Wednesday, November 23, 2005

Rangers, 2 vs. Devils, 3: Lamb Chops with cilantro-mint herb sauce

Like many hockey fans, I was elated, overjoyed and just plain relieved that the lockout ended this summer. Growing up in a family that was not much for athletics, I never had much of an interest in most sports except hockey. Watching baseball or basketball bored me, but I was always ready to watch a hockey game. I'm sure my interest is in large part due to the fact that I figure skated for many years--just being around pucks, sticks and of course cute hockey players had a big influence. So, the New Yorker that I am, I grew up an avid Rangers fan. And, of course, like any good Rangers fan, I DESPISE the New Jersey Devils.

So this year, after all the hoopla of actually having a season, I proposed my first ever sports bet to my friend Y.O./J.C. (he has two names--it's a long story involving a fengshui master, his parents and his supposed future), a New Jerseyian now living in Manhattan who has a misguided love for the Devils. As they are in the same division, the two teams play each other eight times during the regular season. I felt that this was equal to eight dinners and therefore made a bet with him.

Alas, the first game was a loss by my beloved Rangers to those evil ones across the Hudson River. That meant I had a dinner to cook. What to make, what to make.

I decided to center the meal on lamb chops. I must tell you, dear reader, I LOVE lamb chops. It's just one of those foods that gets my mouth salivating at the mere thought. I have terrific memories of Mama Rose using the toaster oven to gently cook the individual chops and I would wait patiently by that square little machine watching the meat sizzle and brown, ready to grab one as soon as I saw my mother's look of approval.

Normally I roast the chops "naked." No, I do not cook without wearing clothing. What I mean is that I just don't usually marinate my chops before they go into the oven--I cook them plain. Other than in restaurants, I hardly ever eat lamb chops that have been pre-marinated. Therefore, I decided I should try to marinate them this time and settled on a cilantro-mint mixture. Unfortunately, this did not happen. Why? Well, I forgot to do it the night before. Doh!

So instead, I roasted the chops "naked" in the oven and made the mixture into a sauce.

Lamb is a meat with a sometimes overpowering earthy flavor and therefore I like it paired with simple veggies, like green beans. So I steamed a bunch I picked up from Fairway on my way home from class.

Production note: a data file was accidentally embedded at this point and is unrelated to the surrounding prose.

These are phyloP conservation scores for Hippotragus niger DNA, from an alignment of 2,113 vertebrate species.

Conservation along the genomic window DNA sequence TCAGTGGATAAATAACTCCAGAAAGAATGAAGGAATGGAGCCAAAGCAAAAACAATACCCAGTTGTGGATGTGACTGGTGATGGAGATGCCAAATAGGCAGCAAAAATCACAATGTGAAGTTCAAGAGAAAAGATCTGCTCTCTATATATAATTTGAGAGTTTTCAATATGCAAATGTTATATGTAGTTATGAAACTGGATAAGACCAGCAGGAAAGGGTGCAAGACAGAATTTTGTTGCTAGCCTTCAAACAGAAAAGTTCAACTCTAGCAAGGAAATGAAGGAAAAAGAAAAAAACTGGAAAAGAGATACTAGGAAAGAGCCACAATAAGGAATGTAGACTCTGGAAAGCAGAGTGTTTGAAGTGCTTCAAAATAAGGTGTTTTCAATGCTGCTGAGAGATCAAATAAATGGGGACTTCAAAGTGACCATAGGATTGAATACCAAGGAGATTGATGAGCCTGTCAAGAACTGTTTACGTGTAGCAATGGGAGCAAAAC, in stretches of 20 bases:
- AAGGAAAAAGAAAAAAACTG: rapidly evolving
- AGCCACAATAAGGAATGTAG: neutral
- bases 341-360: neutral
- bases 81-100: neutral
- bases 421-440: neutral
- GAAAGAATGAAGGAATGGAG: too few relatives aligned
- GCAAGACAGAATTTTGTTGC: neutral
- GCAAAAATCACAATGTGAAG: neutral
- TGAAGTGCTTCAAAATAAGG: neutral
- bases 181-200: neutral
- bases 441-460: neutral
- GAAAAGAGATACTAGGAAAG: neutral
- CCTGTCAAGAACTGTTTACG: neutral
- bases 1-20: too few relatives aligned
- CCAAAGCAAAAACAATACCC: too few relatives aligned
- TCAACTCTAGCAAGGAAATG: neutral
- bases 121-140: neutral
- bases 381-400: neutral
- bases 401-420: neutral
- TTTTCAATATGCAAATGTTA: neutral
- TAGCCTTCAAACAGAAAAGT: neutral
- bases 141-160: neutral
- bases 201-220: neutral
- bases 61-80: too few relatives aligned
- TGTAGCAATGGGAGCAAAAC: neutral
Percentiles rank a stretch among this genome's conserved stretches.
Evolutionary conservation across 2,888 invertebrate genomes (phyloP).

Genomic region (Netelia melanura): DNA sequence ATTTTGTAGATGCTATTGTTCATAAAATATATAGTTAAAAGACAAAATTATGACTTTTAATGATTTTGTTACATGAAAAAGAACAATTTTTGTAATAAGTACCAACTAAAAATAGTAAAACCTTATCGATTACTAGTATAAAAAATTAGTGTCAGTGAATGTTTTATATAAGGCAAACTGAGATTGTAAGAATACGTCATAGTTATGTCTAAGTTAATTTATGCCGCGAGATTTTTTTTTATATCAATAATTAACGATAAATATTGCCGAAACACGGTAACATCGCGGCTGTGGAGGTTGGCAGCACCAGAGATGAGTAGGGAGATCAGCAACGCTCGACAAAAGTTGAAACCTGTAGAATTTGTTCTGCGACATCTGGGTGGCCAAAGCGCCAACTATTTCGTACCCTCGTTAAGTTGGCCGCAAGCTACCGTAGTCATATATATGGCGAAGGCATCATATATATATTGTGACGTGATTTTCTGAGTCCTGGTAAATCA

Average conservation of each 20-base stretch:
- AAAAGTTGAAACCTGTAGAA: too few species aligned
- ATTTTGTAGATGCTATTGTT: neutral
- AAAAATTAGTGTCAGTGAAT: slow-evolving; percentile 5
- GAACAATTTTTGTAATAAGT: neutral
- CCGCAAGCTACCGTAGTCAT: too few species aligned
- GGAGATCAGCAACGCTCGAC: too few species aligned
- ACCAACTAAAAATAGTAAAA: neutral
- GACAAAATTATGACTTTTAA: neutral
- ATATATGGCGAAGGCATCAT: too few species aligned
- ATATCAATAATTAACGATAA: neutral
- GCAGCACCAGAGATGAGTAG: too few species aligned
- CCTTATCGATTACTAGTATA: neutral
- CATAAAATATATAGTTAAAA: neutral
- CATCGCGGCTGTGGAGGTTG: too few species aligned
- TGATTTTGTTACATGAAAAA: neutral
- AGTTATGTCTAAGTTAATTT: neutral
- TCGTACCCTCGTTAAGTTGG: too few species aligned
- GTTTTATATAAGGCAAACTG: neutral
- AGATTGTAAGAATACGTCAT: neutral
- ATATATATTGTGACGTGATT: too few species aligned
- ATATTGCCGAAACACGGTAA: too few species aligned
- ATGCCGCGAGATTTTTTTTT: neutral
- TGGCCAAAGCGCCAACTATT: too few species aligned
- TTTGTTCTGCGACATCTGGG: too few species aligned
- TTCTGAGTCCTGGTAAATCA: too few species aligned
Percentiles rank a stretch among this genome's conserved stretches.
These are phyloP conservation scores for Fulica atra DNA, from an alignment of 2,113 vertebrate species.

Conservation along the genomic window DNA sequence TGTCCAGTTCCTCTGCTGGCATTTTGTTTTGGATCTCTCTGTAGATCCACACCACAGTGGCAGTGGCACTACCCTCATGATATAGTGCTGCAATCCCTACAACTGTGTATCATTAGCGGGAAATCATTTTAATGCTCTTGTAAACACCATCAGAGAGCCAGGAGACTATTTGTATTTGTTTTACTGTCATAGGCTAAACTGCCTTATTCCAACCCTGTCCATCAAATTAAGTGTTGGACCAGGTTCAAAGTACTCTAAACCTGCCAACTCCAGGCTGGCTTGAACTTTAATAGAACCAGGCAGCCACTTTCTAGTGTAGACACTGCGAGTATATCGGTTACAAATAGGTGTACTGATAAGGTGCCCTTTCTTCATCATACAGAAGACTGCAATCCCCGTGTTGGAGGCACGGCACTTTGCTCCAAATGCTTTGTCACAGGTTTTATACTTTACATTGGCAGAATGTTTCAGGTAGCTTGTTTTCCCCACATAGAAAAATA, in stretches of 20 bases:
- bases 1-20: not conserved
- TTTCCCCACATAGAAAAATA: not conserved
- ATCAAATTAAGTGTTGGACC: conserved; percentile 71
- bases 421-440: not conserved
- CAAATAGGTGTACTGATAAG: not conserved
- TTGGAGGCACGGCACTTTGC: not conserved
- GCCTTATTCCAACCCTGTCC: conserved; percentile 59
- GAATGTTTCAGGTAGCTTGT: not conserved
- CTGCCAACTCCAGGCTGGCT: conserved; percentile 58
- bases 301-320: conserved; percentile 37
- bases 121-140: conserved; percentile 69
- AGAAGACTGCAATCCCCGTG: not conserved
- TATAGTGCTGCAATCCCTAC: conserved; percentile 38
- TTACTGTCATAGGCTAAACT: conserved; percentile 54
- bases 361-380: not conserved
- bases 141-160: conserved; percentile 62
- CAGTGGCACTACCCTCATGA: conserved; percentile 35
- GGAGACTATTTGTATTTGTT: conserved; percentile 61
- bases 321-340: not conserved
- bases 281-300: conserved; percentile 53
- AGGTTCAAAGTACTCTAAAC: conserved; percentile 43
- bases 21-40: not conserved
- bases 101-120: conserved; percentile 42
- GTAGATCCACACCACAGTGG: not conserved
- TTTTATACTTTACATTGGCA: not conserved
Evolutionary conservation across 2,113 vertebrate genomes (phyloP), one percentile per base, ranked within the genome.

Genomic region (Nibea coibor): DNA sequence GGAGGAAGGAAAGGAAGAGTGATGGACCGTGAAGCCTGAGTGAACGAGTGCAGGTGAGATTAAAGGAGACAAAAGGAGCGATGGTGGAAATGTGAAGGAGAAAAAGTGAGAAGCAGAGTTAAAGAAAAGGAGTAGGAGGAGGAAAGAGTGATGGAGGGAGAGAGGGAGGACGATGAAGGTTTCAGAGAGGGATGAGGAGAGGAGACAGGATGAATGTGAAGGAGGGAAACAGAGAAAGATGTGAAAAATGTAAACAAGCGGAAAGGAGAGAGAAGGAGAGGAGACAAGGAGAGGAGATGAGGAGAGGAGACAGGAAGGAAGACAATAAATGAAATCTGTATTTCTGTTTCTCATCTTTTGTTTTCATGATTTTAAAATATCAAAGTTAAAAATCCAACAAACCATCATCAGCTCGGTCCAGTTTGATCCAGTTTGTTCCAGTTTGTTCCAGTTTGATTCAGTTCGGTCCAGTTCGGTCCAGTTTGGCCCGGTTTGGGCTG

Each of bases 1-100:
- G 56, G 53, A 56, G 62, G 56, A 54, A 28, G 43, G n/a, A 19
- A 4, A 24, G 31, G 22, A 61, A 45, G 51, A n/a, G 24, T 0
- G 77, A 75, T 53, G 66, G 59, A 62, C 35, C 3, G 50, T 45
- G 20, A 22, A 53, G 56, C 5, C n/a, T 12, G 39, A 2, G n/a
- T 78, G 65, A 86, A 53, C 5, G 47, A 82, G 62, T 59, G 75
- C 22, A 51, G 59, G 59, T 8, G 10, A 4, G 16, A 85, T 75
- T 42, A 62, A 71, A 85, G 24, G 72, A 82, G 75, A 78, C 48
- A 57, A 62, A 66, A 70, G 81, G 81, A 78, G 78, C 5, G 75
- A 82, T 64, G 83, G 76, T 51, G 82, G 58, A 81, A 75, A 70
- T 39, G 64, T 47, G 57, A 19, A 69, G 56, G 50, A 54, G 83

To round out the meal I made a simple dish of wheat pasta (which I found very rough and dry--I don't think I'm going to buy it again) topped with Victoria Marinara Sauce.

To finish, I opened up my last bottle of wine from my trip to Venice two years ago. The bottle of Domini Veneti Valpolicella Classico Superiore 1999 was a perfect match--this slightly light bodied variety with some floral hints complemented the deep earth flavors of the lamb.

We both enjoyed the meal (although I'm sure he was gloating over his win) and I was able to prepare it in less than an hour. Afterwards, Y.O/J.C. and I went to 44 and ½, though I can only recall one of our desserts, the lemon tart. My memory of our time there is a bit fuzzy--I had just consumed a half bottle of wine.

Since our meal, the Rangers have won 3 games against the Devils! Y.O./J.C. doesn't cook so he'll be taking me out to eat to keep up his end of the bet. First up: L'Impero in Tudor City. Stay tuned!

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Tuesday, November 22, 2005

Buddhists eat matzo too!

A few weeks ago I enjoyed a lovely Sunday morning with my friend C.K., her boyfriend J., and her adorable grandmother at a Buddhist temple in Chinatown. Every Sunday her grandmother goes to this temple to pray and have lunch with her fellow congregants.

We arrived around the end of the morning service and joined her for a vegetarian lunch served in the basement of the temple. All around us you could hear the slurping of noodles and clicking of chopsticks as people of all ages chattered away in several dialects of Chinese.